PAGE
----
As the US press goes into 'cheering mode', most outlets in the region choose a neutral tone in reporting the al Qa'eda leader's death.
Arab media take the straight approach over bin Laden death
The Arab media, including postings on social networking sites, was relatively neutral in how it reported the death of Osama bin Laden.
Most news reports and social-media posts from Arab sources did not express overtly pro- or anti-American bias in reporting his killing by US forces, according to the Dubai-based media monitoring firm News Group International.
While the Arab media did contain elements of both pro- and anti-American sentiment over the issue, such elements were in the minority, said Mazen Nahawi, the founder and president of News Group International.
"Generally, the neutral block seems to be the largest," said Mr Nahawi, whose firm monitors newspapers, broadcasters and social media across the Arab world.
Anti-American sentiment over the killing of bin Laden came from the "predictable religious extremists", Mr Nahawi added, pointing to media sources such as al Qa'eda-affiliated websites.
Mr Nahawi said the death had attracted "very, very heavy" coverage in the region, across broadcast, print and social media.
Most newspapers in the UAE yesterday featured front-page images of the global terrorist. The National's headline read "A world without bin Laden". Gulf News proclaimed the "End of a Terrorist", but emphasised that the war on terror was not over. This was echoed by the tabloid newspaper 7DAYS with the headline "Dead but still a Threat".
Commentators point to more emotive headlines in several US newspapers. New York's Daily News featured the headline "Rot in Hell!"; and the New York Post ran with "Got Him!".
There were many more measured headlines in the US press, including the straightforward "US Forces Kill Osama Bin Laden" in The Wall Street Journal, while the Chicago Sun-Times chose a black and white image, with the single word "Dead".
Alma Kadragic, an academic programme developer at the University of Wollongong in Dubai, who specialises in media and PR, said that the media in the UAE told the story straight.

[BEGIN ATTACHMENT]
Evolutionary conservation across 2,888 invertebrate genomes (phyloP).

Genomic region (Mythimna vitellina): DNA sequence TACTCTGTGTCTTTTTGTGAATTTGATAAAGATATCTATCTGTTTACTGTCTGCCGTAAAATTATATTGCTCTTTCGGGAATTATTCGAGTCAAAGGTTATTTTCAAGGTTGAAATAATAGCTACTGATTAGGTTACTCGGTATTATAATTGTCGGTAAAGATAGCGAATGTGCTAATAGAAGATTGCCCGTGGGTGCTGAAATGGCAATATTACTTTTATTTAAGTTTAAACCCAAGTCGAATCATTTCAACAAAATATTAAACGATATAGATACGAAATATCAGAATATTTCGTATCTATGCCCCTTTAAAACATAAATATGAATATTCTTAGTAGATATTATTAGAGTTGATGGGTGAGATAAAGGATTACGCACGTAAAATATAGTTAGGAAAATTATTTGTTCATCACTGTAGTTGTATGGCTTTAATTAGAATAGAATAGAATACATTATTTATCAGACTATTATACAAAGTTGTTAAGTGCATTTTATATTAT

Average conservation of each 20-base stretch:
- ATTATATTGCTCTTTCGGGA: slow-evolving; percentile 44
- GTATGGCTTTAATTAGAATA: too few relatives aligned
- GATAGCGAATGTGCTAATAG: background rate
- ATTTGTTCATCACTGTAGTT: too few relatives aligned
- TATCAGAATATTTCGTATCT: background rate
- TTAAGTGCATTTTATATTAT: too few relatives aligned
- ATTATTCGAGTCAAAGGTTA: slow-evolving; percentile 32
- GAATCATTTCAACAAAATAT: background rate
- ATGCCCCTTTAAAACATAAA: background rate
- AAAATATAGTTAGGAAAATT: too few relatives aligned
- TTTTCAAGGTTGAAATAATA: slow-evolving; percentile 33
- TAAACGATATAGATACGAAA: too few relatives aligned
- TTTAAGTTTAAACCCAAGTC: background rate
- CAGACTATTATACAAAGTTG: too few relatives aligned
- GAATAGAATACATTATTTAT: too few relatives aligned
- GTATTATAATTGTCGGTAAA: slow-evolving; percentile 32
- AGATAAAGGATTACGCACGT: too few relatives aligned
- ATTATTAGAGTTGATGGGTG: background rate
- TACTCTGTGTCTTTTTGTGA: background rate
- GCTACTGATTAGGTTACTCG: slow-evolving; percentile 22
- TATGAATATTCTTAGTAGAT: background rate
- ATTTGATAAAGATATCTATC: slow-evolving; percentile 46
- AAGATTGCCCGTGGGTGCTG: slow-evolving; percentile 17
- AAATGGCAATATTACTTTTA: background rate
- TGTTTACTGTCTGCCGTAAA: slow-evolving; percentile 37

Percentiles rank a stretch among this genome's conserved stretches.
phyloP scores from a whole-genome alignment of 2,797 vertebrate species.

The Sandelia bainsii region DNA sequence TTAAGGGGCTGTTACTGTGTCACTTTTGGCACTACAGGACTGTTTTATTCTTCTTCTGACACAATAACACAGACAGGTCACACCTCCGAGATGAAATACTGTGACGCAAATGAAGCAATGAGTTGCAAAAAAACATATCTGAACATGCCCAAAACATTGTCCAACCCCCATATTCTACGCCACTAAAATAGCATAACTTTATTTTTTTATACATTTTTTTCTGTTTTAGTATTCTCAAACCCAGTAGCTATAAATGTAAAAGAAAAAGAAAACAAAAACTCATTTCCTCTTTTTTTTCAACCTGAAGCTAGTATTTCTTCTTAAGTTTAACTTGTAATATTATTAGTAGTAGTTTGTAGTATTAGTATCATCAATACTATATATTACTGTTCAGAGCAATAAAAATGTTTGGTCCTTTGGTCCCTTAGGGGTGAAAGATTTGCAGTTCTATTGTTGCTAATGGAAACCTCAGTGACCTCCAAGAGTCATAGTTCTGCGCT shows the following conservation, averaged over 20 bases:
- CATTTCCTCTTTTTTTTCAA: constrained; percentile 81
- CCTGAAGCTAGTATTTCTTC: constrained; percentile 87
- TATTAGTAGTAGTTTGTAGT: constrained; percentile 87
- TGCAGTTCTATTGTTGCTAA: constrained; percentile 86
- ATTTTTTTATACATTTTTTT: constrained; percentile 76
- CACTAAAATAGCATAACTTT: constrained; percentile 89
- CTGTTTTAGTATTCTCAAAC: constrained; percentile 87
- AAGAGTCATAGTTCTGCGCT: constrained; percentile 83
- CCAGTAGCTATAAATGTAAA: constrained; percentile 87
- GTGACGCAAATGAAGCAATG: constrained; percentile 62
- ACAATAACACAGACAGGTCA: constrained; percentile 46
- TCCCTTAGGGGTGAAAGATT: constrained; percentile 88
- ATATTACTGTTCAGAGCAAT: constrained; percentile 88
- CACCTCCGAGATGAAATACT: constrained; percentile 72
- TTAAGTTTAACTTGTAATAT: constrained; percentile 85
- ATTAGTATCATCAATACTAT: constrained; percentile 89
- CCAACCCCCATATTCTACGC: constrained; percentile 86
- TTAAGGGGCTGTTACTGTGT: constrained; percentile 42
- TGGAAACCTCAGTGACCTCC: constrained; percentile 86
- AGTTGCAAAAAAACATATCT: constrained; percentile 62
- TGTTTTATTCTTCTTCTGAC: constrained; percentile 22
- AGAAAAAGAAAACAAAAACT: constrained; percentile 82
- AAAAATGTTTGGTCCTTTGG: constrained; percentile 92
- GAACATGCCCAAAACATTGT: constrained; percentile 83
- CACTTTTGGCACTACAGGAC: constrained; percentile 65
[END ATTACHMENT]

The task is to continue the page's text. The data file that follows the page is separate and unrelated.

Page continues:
"The American press was in cheering mode," said Dr Kadragic. "Here, though people were not displeased, there certainly wasn't that kind of response."
Ali Jaber, a media consultant and dean of the Mohammed Bin Rashid School for Communication at the American University of Dubai, agreed that the reaction to the death of bin Laden in the Arab press had been more "sober" and "rational".
"The American and western media is adopting the kind of reaction that you would expect from the Arab world: all the 'burn in hell', irrational stuff," he said. "They are switching roles."
Speaking from Lebanon, Mr Jaber said he had seen overwhelming coverage of the death there. "In Lebanon, people are not fond of him [bin Laden]. You won't find sympathetic press here at all," he said.
However, the mainstream Arab media did vary in the way it handled the story, Mr Jaber said.
He pointed to the Qatari TV-news station Al Jazeera Arabic as standing out from the crowd, given its history of broadcasting videos from al Qa'eda. "I cannot find in Al Jazeera's coverage as much celebration as I find elsewhere," said Mr Jaber.
News that bin Laden was killed first emerged as a 77-character tweet, and quickly became one of the biggest stories of the international media.
Keith Urbahn, chief of staff for former US defence secretary Donald Rumsfeld, is credited with first reporting the news, having tweeted: "So I'm told by a reputable person they have killed Osama bin Laden. Hot damn."
The tweet was sent late on Sunday evening and, as US newspapers rushed to rework front pages to meet their print deadlines, online media and social-networking sites erupted. Websites went down under the weight of online traffic.
Twitter reported "the highest sustained rate of Tweets ever", with more than 5,000 tweets a second at the end of the US president Barack Obama's address on Sunday evening.
A bombardment of activity ensued, as media outlets ranging from conservative-leaning newspapers in the US to al Qa'eda sympathisers elsewhere, presenting their own take on the news.
Some mainstream news websites in the UK reported record traffic figures following the death. Guardian.co.uk, one of the most-popular news websites in the UK, on Monday had its largest-ever volume of traffic, a spokeswoman for Guardian News & Media, said.
"Initial statistics suggest that the site saw around 4.5 million unique browsers," the spokeswoman said.
This eclipsed the website traffic reported by The Guardian during the wedding of Prince William and Catherine Middleton last Friday.
"What happened with the [bin Laden] story is that it eclipsed the royal wedding," said Mr Jaber. "Now William and Kate will enjoy some quiet moments on honeymoon."